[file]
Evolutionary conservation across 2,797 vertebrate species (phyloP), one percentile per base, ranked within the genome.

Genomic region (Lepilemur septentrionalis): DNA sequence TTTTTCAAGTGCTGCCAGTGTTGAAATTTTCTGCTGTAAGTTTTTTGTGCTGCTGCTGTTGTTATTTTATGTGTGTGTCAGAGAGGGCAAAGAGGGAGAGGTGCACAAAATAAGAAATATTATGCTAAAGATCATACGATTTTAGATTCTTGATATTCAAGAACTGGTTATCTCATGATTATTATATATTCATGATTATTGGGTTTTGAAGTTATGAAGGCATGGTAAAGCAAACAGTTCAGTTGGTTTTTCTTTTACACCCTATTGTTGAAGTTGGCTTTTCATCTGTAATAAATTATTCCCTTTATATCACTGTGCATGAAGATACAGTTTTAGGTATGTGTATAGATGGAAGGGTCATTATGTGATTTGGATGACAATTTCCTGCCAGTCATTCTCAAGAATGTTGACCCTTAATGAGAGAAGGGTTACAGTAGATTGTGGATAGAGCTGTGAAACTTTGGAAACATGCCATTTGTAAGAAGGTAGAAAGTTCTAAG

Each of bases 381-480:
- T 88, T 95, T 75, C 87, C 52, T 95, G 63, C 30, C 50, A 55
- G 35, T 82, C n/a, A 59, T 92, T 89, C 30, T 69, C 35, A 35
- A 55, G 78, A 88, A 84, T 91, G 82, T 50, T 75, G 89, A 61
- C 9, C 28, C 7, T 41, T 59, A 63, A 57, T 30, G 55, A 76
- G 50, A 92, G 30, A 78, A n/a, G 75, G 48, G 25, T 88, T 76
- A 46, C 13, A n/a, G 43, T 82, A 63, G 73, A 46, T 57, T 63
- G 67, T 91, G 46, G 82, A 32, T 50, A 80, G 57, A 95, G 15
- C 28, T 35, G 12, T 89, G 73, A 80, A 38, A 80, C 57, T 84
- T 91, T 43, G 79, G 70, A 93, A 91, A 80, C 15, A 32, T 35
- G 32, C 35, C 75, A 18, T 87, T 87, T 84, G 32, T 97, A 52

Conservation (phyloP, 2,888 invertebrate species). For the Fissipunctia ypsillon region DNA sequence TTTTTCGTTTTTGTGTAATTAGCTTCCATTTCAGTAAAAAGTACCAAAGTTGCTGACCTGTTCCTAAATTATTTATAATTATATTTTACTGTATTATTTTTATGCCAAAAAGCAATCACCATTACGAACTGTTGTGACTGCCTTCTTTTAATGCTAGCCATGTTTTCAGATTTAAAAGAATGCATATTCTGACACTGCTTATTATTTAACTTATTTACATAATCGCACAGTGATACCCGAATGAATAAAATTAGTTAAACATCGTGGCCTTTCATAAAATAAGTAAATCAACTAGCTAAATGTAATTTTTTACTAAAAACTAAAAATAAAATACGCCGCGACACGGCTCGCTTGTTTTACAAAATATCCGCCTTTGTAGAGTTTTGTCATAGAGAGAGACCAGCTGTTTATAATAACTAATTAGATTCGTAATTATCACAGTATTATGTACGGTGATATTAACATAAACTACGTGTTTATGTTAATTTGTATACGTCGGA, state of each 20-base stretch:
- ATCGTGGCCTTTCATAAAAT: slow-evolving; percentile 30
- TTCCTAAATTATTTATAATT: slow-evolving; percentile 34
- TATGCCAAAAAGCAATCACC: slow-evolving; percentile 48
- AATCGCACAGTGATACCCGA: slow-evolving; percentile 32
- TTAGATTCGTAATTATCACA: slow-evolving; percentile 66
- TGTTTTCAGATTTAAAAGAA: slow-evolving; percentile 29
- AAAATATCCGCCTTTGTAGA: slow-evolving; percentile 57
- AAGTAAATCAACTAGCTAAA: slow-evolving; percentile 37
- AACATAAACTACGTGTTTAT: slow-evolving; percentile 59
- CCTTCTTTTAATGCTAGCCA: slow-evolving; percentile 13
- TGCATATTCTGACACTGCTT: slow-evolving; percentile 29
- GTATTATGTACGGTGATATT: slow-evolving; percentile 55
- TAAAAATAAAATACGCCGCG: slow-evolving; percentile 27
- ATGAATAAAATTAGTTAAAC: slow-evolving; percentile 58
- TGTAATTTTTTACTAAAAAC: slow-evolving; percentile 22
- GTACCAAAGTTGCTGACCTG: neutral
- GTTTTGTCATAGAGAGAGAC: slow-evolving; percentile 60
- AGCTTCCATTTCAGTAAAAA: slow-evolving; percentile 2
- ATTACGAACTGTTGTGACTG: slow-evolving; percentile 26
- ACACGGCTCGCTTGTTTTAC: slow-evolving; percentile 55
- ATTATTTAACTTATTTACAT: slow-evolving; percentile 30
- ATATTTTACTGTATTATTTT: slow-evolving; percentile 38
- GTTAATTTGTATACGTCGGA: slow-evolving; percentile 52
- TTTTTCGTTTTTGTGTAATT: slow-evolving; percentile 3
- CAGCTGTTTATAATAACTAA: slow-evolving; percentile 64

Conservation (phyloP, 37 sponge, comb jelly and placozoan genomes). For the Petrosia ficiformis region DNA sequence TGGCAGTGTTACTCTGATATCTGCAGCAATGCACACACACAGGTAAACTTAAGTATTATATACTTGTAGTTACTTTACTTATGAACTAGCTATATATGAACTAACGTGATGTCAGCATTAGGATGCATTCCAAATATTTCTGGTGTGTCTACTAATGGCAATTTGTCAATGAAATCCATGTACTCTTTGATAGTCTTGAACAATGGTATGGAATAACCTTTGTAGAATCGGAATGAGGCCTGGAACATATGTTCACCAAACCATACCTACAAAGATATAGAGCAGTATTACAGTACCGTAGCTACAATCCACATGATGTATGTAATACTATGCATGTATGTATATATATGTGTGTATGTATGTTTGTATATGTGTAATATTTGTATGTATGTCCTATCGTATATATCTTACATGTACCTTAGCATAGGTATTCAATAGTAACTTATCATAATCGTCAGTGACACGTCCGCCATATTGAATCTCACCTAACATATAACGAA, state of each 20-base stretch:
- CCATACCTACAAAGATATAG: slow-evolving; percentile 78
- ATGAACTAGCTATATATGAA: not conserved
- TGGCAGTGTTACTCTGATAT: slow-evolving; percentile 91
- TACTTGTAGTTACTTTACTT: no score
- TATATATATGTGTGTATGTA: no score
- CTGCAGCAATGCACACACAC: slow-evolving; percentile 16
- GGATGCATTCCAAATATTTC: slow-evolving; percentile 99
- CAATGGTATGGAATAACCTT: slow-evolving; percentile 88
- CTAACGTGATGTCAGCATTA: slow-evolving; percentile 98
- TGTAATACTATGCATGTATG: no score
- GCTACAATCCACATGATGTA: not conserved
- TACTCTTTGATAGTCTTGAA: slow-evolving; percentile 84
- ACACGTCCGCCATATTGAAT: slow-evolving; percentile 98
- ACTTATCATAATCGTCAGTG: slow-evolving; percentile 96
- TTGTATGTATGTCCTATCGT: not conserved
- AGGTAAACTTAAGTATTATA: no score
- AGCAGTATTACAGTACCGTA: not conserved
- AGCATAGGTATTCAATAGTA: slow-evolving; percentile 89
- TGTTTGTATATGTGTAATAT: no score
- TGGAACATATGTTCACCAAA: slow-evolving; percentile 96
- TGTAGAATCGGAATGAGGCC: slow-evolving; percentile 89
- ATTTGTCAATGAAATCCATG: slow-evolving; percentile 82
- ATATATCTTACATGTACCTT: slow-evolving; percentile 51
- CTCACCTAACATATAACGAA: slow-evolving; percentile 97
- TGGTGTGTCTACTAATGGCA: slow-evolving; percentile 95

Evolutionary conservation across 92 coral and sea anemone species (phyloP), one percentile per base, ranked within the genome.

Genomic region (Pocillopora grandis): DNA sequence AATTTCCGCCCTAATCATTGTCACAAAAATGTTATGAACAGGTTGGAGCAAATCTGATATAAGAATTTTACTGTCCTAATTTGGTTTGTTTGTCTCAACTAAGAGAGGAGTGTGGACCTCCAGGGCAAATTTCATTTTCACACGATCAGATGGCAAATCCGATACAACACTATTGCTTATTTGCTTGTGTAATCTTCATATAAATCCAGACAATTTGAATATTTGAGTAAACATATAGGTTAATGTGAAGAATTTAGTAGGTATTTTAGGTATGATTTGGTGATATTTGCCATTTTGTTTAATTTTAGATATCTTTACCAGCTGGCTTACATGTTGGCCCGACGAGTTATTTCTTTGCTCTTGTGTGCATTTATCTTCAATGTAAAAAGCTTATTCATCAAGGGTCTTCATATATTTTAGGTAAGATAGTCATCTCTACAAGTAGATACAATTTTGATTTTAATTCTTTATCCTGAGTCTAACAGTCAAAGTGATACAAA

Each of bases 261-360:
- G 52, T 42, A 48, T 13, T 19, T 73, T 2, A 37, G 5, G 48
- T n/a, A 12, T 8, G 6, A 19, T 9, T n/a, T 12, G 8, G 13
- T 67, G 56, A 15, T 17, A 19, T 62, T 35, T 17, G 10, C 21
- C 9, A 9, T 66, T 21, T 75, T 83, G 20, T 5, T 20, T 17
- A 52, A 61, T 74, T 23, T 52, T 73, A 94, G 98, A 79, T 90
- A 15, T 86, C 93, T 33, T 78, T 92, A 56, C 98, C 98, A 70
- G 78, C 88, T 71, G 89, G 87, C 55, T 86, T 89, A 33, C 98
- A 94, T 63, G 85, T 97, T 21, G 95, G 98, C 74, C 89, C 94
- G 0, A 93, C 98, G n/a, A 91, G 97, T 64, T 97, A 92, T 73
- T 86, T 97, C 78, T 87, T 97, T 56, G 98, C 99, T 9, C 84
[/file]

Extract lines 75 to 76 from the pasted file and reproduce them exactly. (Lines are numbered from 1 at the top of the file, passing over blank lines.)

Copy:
- G 78, C 88, T 71, G 89, G 87, C 55, T 86, T 89, A 33, C 98
- A 94, T 63, G 85, T 97, T 21, G 95, G 98, C 74, C 89, C 94